All the Eskom directors who must explain the corporate governance shenanigans

2 Jun 2017


Like the South African Broadcasting Corporation (SABC), the country’s power utility Eskom is hosting one of the worst of corporate governance shenanigans as exemplified by the Brian Molefe resignation that became retirement and evolved into unpaid leave. Before that there was the state capture report which made serious allegations of corruption.

The spotlight has been on Molefe himself, chairperson of the board Ben Ngubane, the minister of public enterprises Lynne Brown and offcourse the Guptas. The nation seems to have forgotten that there are 11 men and women who were mandated in 2014 to safeguard Eskom’s good corporate governance. Many have since left the board for various reasons.

As it tends to happen, the silent board members might suddenly emerge as truth sayers when sensing that the ground is shifting in order to hedge their bets. When in fact they may have been accomplices. They must be held accountable. After all the Companies Act and the new corporate governance rules demand company directors to act with due care and be honourable. The regulations stipulate that directors must be held personally liable should they be found to have caused corporate damage by commission or omission or simply through neglect.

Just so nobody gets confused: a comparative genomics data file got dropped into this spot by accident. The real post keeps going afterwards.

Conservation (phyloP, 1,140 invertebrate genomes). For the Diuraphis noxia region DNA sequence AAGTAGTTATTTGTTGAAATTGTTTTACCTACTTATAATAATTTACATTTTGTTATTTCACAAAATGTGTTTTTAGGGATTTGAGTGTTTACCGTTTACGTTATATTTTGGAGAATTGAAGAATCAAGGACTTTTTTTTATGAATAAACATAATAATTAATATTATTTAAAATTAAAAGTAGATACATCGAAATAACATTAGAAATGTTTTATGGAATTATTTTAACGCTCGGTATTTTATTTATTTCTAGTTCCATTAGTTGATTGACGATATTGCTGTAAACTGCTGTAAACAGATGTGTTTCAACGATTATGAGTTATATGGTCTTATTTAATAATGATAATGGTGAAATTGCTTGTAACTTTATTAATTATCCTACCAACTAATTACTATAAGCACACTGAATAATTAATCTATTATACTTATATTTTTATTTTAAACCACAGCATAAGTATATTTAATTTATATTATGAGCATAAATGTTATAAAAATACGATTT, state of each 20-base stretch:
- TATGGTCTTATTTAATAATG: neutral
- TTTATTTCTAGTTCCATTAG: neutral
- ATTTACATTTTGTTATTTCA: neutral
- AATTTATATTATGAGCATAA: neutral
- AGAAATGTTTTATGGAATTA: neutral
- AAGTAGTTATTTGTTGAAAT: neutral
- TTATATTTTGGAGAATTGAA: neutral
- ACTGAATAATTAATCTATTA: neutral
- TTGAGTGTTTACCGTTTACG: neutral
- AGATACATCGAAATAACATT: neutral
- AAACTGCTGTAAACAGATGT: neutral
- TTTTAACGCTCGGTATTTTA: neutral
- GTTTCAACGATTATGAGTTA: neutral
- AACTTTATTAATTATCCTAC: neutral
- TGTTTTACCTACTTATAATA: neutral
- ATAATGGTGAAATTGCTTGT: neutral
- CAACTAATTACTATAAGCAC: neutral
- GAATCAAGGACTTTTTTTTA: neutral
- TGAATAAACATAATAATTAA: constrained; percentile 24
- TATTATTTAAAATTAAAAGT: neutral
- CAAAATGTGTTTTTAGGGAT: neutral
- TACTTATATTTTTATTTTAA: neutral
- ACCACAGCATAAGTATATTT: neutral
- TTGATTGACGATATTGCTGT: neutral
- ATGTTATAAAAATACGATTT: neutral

In light of that view, here is the list of Eskom directors who must perhaps speak now or forever face vilification.

  • Ben Ngubane: Chair of the board since 1 April 2015
  • Anoj Singh: CFO was appoint in August 2015
  • Zola Andile Tsotsi: Former chair resigned 30 March 2015
  • Chwayita Mabude: Stayed put
  • Norman Tinyiko Baloyi: Resigned on 30 April 2015
  • Dr Pathmanathan Naidoo
  • Venete Jarlene Klein: Stayed put
  • Nazia Carrim: Resigned in 2016
  • Romeo Kumalo: Resigned April 2016
  • Mark Vivian Pamensky: Resigned in November 2016
  • Zethembe Wilfred Khoza: Stayed put
  • Devapushpum Viroshini Naidoo:

Leave a Reply

Your email address will not be published. Required fields are marked *